Bike Collision With Bear Caused Mauling Death Of Forest Service Officer

Review board releases findings that show mountain biking at high speed attributed to grizzly attack that killed Forest Service law enforcement officer in Montana.

GON Staff | March 1, 2017

A U.S. Forest Service review board released details of its investigation into a grizzly bear attack that killed Brad Treat on June 29, 2016. Mr. Treat, a U.S. Forest Service law enforcement officer, was off duty and riding the Green Gate Trails in the Flathead National Forest in Montana with a friend when the attack occurred.

According to the review board investigation, Treat was riding at 20 to 25 miles per hour when he rounded a bend and hit the grizzly bear. The investigation showed no signs that Treat had time to brake or steer around the bear.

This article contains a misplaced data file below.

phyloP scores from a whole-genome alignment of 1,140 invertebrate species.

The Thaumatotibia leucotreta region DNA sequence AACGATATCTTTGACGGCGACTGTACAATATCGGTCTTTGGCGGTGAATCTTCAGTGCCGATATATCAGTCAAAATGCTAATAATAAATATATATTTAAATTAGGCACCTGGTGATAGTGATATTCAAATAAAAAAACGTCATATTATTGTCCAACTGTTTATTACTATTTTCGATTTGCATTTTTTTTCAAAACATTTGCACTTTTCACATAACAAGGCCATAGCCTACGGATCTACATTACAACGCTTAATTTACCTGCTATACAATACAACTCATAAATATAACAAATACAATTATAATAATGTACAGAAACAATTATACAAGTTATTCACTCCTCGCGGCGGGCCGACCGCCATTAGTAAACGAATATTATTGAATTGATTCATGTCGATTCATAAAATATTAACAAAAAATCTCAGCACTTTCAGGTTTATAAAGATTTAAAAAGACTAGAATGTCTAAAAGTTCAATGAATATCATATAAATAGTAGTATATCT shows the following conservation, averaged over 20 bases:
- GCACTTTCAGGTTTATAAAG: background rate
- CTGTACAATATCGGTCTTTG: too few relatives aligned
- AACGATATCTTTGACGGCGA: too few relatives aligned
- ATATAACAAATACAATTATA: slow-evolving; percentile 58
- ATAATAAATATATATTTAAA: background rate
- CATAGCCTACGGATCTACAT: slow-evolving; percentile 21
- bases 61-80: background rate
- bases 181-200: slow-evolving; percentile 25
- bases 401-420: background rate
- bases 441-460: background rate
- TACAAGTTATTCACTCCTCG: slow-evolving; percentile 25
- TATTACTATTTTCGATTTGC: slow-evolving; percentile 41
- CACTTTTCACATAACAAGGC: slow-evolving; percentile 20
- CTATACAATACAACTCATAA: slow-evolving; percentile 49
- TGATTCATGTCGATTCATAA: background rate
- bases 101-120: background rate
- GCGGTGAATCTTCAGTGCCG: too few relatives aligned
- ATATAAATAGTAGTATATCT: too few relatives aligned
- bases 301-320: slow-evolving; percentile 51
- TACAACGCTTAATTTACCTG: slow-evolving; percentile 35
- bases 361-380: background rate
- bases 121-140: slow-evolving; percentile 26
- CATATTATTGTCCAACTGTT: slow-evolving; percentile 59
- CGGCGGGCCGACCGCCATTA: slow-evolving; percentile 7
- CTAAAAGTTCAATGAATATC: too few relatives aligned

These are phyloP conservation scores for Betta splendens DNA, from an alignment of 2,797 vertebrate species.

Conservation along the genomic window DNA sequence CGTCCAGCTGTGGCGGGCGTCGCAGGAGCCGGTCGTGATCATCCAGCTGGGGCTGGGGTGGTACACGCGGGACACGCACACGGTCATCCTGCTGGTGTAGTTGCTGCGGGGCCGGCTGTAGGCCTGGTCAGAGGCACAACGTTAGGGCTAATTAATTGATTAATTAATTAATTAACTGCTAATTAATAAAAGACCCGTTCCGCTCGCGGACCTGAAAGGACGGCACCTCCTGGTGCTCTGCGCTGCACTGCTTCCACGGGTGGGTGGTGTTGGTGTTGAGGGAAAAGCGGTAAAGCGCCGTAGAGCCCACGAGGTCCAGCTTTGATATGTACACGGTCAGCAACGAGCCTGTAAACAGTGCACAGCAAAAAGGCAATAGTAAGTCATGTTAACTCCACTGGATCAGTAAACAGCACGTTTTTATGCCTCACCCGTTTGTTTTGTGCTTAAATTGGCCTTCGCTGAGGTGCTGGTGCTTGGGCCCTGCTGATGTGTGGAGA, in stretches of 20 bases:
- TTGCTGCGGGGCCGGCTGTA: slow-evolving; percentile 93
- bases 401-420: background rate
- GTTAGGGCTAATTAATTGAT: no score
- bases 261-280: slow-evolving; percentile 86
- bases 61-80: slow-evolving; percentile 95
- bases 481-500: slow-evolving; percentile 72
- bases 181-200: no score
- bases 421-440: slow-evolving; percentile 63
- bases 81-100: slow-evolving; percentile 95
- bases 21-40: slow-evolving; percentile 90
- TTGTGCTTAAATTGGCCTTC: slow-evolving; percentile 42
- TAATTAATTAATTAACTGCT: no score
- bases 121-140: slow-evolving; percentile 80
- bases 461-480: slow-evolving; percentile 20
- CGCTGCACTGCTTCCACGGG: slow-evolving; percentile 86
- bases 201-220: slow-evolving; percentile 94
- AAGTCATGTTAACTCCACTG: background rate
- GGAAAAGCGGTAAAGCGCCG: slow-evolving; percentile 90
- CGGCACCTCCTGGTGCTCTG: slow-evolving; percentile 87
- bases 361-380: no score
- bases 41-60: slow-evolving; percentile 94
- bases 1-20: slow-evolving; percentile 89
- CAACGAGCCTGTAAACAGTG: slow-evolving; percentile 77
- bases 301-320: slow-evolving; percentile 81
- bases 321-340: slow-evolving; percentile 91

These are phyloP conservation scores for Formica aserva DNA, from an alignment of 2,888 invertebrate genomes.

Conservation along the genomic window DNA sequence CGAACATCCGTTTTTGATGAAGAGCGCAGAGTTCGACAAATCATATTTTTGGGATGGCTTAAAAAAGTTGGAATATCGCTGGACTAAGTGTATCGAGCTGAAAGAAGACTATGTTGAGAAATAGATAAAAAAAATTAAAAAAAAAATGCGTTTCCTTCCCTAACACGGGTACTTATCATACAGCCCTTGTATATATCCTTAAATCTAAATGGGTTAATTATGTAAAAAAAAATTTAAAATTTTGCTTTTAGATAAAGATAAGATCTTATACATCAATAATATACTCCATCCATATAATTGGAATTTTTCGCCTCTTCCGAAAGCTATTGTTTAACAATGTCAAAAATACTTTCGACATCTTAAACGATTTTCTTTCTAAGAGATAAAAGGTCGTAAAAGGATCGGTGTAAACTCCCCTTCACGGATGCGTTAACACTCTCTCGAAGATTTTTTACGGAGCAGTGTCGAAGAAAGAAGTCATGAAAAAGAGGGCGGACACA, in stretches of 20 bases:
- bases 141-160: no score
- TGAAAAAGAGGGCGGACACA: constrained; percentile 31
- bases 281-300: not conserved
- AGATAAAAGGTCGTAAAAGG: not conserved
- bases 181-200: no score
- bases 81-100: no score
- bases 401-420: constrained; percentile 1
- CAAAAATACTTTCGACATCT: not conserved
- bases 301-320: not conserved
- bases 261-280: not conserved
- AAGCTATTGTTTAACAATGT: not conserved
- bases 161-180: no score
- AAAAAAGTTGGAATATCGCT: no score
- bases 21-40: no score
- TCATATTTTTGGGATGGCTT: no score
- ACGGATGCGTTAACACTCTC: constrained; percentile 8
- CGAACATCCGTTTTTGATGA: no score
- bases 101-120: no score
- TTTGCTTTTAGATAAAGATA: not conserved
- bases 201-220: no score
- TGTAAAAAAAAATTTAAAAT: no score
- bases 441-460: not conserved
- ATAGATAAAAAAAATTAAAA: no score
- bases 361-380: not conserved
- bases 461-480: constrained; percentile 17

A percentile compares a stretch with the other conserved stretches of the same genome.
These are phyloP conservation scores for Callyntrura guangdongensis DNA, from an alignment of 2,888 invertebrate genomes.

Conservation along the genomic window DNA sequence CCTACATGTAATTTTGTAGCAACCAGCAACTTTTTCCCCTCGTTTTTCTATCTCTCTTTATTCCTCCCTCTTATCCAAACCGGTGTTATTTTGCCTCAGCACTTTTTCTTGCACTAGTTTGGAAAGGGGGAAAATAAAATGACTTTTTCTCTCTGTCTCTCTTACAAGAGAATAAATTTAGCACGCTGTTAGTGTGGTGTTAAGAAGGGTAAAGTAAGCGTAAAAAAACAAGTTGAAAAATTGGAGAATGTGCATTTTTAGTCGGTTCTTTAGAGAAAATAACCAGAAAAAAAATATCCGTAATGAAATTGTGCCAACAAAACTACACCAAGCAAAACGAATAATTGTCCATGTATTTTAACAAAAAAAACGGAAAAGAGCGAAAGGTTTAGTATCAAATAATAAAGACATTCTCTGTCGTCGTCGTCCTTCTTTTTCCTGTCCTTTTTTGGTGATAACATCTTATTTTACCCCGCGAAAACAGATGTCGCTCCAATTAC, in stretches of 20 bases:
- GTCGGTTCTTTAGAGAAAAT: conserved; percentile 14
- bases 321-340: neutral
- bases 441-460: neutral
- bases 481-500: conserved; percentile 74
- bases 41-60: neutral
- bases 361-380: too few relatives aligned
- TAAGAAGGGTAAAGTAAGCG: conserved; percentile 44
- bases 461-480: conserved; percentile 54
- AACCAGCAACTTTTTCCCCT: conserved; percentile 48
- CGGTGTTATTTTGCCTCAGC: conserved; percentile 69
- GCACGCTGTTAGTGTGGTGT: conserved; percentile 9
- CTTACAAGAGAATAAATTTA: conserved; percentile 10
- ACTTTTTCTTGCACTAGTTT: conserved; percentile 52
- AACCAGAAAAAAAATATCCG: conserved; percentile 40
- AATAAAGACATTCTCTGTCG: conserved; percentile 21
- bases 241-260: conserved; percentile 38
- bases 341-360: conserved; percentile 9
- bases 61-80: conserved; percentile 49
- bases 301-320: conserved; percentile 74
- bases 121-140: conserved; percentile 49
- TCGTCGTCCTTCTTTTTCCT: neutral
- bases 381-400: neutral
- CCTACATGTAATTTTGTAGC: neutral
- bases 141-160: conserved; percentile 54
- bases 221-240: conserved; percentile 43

The other rider told investigators he heard the impact and heard the bear make a sound like it was hurt. According to the report, the other rider did not have a gun or cellphone, so he decided to ride back to get help.

The Flathead National Forest totals more than 2.4 million acres of federal land in western Montana. Mountain biking is allowed on hundreds of miles of single-track trails on Flathead National Forest. The web page on bicycling in the area does not mention grizzly bears, but it does state, “All types of bikers need to be on the lookout for wildlife encounters or other safety hazards that could occur.”

Following the investigation, the review board released recommendations related to mountain biking in bear country, suggesting riders “stay vigilant, slow down, carry bear spray, make noise, don’t ride alone, never ride at dusk, dawn or night, don’t think ‘it won’t happen to me’ and remember bears live there and you are just a visitor.”

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